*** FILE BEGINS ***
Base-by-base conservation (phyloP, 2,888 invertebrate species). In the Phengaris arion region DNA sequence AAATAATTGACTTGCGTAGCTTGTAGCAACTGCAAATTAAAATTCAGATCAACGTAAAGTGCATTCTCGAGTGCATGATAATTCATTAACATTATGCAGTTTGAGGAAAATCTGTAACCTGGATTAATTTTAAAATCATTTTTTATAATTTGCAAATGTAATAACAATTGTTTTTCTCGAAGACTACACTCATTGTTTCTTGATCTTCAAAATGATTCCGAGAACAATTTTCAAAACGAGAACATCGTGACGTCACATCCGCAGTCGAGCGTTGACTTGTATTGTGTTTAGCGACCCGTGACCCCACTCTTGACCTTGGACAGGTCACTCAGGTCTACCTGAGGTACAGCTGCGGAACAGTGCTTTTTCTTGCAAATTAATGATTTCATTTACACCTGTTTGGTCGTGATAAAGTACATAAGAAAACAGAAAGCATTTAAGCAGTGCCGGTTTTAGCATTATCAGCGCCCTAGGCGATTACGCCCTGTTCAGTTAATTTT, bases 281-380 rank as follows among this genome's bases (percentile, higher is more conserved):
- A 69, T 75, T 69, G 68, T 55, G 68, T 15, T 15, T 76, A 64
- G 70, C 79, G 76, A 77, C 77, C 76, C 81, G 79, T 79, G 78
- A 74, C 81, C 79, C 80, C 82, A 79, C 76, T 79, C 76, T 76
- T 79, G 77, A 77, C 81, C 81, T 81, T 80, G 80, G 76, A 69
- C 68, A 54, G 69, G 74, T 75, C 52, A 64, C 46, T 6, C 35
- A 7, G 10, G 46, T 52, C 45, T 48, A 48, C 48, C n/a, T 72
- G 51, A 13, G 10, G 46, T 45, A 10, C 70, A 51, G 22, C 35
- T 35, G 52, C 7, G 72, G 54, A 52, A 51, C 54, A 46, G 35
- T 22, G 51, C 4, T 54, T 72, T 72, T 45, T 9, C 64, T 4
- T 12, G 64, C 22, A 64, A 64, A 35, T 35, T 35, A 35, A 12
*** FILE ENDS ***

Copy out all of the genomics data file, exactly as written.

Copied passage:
Base-by-base conservation (phyloP, 2,888 invertebrate species). In the Phengaris arion region DNA sequence AAATAATTGACTTGCGTAGCTTGTAGCAACTGCAAATTAAAATTCAGATCAACGTAAAGTGCATTCTCGAGTGCATGATAATTCATTAACATTATGCAGTTTGAGGAAAATCTGTAACCTGGATTAATTTTAAAATCATTTTTTATAATTTGCAAATGTAATAACAATTGTTTTTCTCGAAGACTACACTCATTGTTTCTTGATCTTCAAAATGATTCCGAGAACAATTTTCAAAACGAGAACATCGTGACGTCACATCCGCAGTCGAGCGTTGACTTGTATTGTGTTTAGCGACCCGTGACCCCACTCTTGACCTTGGACAGGTCACTCAGGTCTACCTGAGGTACAGCTGCGGAACAGTGCTTTTTCTTGCAAATTAATGATTTCATTTACACCTGTTTGGTCGTGATAAAGTACATAAGAAAACAGAAAGCATTTAAGCAGTGCCGGTTTTAGCATTATCAGCGCCCTAGGCGATTACGCCCTGTTCAGTTAATTTT, bases 281-380 rank as follows among this genome's bases (percentile, higher is more conserved):
- A 69, T 75, T 69, G 68, T 55, G 68, T 15, T 15, T 76, A 64
- G 70, C 79, G 76, A 77, C 77, C 76, C 81, G 79, T 79, G 78
- A 74, C 81, C 79, C 80, C 82, A 79, C 76, T 79, C 76, T 76
- T 79, G 77, A 77, C 81, C 81, T 81, T 80, G 80, G 76, A 69
- C 68, A 54, G 69, G 74, T 75, C 52, A 64, C 46, T 6, C 35
- A 7, G 10, G 46, T 52, C 45, T 48, A 48, C 48, C n/a, T 72
- G 51, A 13, G 10, G 46, T 45, A 10, C 70, A 51, G 22, C 35
- T 35, G 52, C 7, G 72, G 54, A 52, A 51, C 54, A 46, G 35
- T 22, G 51, C 4, T 54, T 72, T 72, T 45, T 9, C 64, T 4
- T 12, G 64, C 22, A 64, A 64, A 35, T 35, T 35, A 35, A 12